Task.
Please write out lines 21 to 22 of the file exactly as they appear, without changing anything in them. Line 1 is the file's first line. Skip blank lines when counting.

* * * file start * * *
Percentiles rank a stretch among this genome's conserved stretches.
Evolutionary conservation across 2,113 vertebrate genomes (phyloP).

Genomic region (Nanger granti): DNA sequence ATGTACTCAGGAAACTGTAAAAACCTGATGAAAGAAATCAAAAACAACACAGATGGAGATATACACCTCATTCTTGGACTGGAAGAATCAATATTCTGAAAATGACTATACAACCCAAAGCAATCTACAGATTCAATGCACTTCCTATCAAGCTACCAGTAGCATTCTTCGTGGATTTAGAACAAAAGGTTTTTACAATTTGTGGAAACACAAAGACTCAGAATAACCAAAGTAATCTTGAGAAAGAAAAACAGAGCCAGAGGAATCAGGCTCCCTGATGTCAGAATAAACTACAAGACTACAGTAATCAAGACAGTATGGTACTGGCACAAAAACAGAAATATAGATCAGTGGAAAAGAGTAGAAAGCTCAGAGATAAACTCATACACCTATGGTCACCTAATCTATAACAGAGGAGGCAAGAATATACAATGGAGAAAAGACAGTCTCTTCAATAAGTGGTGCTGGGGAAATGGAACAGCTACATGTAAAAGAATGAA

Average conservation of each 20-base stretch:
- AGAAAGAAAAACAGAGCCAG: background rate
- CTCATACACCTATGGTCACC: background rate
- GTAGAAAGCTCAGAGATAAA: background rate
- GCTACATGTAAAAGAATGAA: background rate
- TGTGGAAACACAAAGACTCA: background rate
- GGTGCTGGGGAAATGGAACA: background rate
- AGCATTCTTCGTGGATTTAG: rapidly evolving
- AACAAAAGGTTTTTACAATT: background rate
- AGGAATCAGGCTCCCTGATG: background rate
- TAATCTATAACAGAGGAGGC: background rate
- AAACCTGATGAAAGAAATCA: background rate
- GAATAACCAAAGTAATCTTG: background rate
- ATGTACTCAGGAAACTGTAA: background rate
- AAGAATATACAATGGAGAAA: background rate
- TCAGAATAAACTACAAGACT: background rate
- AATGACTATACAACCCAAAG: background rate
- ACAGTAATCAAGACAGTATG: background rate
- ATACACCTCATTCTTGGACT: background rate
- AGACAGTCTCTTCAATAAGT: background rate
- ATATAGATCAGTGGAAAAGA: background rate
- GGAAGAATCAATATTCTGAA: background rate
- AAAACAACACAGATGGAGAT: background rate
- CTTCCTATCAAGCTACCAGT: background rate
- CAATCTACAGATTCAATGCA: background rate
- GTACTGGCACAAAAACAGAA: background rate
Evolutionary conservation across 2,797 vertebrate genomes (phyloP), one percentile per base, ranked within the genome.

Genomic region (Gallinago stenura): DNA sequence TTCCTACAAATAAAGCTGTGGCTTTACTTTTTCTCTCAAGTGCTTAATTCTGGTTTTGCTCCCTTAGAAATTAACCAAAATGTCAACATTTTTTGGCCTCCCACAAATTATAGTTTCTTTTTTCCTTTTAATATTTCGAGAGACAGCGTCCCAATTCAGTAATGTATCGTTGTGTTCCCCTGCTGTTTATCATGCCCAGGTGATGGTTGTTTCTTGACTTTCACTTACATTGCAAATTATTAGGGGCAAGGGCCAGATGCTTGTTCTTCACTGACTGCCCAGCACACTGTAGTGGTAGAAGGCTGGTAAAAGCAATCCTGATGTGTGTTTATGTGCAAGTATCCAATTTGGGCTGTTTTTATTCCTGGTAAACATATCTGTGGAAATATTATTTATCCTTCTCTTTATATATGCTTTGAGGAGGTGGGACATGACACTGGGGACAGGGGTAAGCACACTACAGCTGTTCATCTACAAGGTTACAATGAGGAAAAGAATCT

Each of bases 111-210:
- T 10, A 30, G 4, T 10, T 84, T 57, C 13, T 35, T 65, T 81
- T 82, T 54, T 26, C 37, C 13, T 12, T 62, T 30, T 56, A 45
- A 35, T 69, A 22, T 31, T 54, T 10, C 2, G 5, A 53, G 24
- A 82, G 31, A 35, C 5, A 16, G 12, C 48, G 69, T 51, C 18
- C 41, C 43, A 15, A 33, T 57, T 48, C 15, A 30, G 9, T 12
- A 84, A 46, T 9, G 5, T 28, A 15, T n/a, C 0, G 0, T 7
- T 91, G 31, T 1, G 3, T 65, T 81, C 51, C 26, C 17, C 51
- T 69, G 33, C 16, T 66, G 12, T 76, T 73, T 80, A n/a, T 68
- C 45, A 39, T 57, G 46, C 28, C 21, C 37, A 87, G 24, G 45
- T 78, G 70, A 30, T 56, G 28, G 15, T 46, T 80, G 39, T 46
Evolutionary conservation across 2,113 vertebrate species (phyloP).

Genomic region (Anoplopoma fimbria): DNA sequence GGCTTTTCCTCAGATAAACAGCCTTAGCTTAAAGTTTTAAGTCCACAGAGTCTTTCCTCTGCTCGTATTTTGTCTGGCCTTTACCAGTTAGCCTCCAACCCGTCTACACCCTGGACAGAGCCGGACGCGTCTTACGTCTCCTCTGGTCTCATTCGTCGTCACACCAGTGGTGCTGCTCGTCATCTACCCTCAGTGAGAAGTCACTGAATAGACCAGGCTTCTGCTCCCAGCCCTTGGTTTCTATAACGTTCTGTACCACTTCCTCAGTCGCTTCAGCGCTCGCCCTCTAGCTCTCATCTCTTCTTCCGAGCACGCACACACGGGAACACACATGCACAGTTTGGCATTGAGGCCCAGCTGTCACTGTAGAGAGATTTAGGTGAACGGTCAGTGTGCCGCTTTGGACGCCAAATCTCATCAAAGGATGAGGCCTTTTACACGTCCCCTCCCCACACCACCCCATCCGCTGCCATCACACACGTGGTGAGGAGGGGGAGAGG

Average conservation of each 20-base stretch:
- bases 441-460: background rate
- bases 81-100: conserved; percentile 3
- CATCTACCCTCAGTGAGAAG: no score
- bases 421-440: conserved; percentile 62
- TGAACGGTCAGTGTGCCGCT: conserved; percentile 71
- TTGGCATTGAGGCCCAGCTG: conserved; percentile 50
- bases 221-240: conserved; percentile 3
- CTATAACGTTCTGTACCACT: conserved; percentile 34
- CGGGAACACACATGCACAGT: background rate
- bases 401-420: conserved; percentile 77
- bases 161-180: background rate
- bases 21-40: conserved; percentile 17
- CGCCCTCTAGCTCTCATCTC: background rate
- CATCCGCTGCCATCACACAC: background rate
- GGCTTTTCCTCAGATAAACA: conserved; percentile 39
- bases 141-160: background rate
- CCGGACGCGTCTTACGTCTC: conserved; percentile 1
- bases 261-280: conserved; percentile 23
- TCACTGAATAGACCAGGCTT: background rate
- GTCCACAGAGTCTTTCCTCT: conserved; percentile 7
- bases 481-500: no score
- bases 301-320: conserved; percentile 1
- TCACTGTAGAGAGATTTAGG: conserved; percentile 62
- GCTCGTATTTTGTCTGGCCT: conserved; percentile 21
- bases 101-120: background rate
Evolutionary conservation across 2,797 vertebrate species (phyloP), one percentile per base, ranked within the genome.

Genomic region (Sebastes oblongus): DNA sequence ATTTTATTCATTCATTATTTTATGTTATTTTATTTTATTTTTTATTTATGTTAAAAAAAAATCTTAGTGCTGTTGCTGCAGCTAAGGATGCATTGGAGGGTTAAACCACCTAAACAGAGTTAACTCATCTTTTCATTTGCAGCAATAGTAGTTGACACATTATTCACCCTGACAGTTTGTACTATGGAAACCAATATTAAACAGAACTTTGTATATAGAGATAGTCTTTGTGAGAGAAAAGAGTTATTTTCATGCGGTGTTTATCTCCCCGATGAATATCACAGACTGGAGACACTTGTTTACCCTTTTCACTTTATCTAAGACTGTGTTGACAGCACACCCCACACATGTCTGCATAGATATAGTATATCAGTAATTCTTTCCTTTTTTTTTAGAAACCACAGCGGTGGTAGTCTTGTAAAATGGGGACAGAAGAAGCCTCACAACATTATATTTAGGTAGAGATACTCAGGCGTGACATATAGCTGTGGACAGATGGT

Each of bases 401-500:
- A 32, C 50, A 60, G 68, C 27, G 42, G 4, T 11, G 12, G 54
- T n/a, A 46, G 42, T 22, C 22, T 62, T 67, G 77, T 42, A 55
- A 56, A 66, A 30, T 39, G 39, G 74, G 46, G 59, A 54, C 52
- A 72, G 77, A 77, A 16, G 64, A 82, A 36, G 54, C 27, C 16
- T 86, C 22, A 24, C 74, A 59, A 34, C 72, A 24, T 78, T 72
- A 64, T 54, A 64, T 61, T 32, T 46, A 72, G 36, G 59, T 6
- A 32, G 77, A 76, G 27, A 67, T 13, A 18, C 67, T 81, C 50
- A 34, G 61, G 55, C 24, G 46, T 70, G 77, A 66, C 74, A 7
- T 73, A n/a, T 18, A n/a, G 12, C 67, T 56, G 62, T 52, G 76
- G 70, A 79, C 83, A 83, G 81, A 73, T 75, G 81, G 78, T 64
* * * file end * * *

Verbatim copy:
- ACAGTAATCAAGACAGTATG: background rate
- ATACACCTCATTCTTGGACT: background rate